For a little more reading on the matter, Grantland’s Katie Baker runs down the history of the old Nassau Coliseum while Lighthouse Hockey tackles what locals should wear on Monday. Stay with PHT for information updates and more on the August 1 referendum.

Just a friendly reminder about Friday’s Bruins-Rangers Thanksgiving Showdown, on NBC

Brad Marchand, Dan Boyle
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If you don’t spend tomorrow eye-gouging someone to save 50 bucks on an iRobot, why not spend it watching hockey?

In case you didn’t know, tomorrow’s a pretty big day. Not only is there an Original Six matchup between the Bruins and Rangers — essentially kicking off the NHL on NBC national broadcast campaign — but there’s also an additional evening game, and a good one at that:

Anaheim hosting the defending Stanley Cup champion Blackhawks, in a rematch of last year’s Western Conference Final.

But before the Ducks and ‘Hawks do battle, the B’s and Rangers will get it on.

This marks the second time in the last three years Boston and New York meet in the Thanksgiving Showdown. Back in ’13-14, the Bruins beat the Blueshirts 3-2, and this Farrelly Brothers commercial went to air:

Tomorrow’s game promises to be a quality affair. The Bruins come in riding a four-game winning streak, which included Wednesday’s 3-2 OT win over Detroit. In that game, Jonas Gustavsson exacted a measure of revenge against his old Red Wings mates, stopping 32 of 34 shots for the win.

The Rangers, meanwhile, come into Friday’s action looking for some redemption.

Alain Vigneault’s club was waxed in Wednesday’s big test against top-seeded Montreal, dropping a 5-1 decision, at home, in front of the MSG faithful. The Rangers allowed five regulation goals for the first time this season, and saw All-Star netminder Henrik Lundqvist get yanked as a result.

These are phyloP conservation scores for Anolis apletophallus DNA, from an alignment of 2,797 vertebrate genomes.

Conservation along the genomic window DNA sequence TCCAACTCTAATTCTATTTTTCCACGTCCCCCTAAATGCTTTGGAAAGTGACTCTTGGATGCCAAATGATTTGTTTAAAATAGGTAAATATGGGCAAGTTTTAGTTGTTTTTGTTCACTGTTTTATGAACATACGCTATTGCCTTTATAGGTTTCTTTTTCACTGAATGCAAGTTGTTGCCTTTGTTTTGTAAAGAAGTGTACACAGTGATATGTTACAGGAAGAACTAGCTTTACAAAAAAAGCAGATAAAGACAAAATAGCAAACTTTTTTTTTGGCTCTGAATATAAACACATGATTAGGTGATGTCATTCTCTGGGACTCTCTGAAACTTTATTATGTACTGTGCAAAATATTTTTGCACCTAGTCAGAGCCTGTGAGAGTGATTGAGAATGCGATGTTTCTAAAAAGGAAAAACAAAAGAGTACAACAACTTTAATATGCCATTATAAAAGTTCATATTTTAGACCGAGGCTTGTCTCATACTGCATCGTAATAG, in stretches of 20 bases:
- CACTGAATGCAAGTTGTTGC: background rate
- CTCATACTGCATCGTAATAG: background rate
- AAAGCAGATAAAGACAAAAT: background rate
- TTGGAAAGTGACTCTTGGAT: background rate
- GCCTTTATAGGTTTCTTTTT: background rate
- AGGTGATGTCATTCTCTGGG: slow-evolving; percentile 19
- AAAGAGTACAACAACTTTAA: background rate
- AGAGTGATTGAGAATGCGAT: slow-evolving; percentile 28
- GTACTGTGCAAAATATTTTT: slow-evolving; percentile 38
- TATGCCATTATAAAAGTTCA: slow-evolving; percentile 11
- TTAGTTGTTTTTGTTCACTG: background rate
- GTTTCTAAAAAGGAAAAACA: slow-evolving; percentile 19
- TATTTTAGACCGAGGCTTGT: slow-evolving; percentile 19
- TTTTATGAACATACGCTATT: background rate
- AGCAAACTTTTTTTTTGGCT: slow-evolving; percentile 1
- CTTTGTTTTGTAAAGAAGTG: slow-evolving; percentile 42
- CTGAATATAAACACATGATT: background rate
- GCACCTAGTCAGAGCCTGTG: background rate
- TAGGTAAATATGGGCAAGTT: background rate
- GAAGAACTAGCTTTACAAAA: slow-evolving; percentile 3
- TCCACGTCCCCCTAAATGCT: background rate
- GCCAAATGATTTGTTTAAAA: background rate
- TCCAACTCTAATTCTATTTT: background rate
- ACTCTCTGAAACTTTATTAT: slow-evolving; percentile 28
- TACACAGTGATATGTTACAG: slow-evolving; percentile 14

New York Rangers at Boston Bruins, 1 p.m. ET, NBC

Chicago Blackhawks at Anaheim Ducks, 5 p.m. ET, NBCSN

For online viewing information via NBC Sports’ Live Extra, click here.

DeBoer: Sharks ‘need more’ after benching Hertl, Wingels

Tomas Hertl, Tommy Wingels
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Peter DeBoer didn’t mice words Thursday in discussing Tommy Wingels‘ and Tomas Hertl‘s effort from last night’s loss to Chicago.

“I don’t measure those guys on goals and assists but the intangibles of the game,” DeBoer said, per the Contra Costa Times. “Are you hard to play against? Are you playing in the other team’s end? Are you creating chances to score whether or not they go in?

“That’s a by product. Those are the measurables I use with those guys and we need more.”

Neither Wingels nor Hertl played a single shift in the third period of Wednesday’s game. The pair are both mired in lengthy scoring slumps — 14 games without a goal for Wingels, 19 for Hertl — but DeBoer carefully chose his words in explaining that offense, or a lack of it, wasn’t why the two got parked.

Instead, it was about approach.

DeBoer has been calculating in trying to establish an identity among his bottom-six forward group (Hertl and Wingels are third-liners). Prior to last night’s game, he brought in former Devil Dainius Zubrus — the pair spent time together in New Jersey — and that came after the Sharks tookfull advantage of having their new AHL affiliate in San Jose.

The club has constantly called up and sent down depth forwards to try and give DeBoer different looks.

But it appears the group still remains a work in progress.


Let’s look at the all-important U.S. Thanksgiving standings

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If you haven’t heard, U.S. Thanksgiving is pretty significant among NHL folk — and no, not just because everybody got the night off.